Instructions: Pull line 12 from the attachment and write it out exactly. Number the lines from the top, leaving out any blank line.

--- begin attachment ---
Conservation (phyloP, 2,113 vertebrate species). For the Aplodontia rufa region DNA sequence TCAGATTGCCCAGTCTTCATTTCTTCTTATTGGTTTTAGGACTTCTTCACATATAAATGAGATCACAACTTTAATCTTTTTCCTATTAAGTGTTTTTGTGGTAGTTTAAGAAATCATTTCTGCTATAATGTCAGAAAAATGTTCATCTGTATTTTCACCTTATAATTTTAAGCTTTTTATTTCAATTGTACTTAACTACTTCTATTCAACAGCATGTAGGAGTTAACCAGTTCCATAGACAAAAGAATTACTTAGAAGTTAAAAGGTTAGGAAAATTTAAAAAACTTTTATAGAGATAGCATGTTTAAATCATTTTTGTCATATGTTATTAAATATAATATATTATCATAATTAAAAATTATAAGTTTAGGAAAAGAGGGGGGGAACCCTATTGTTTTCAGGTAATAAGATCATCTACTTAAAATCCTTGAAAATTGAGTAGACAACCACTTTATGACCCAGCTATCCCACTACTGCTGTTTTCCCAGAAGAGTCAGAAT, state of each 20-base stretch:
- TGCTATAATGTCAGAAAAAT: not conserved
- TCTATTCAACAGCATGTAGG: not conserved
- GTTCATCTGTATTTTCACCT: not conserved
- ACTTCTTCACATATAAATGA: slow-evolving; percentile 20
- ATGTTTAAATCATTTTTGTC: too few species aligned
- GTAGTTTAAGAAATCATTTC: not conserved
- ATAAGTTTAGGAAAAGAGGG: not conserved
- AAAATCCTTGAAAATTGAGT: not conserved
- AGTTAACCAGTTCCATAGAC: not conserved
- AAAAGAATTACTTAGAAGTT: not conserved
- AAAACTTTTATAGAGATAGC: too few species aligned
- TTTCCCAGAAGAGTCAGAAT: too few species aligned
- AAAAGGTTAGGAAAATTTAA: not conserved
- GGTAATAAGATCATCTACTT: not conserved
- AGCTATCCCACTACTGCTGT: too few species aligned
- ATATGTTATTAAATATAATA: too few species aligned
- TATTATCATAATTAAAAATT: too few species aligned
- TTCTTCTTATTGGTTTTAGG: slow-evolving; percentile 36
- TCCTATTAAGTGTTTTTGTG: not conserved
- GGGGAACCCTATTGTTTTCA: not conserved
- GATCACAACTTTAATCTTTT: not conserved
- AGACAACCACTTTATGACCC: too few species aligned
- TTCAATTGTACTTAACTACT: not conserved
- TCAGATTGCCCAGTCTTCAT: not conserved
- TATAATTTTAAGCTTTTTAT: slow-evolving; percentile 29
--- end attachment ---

- AAAACTTTTATAGAGATAGC: too few species aligned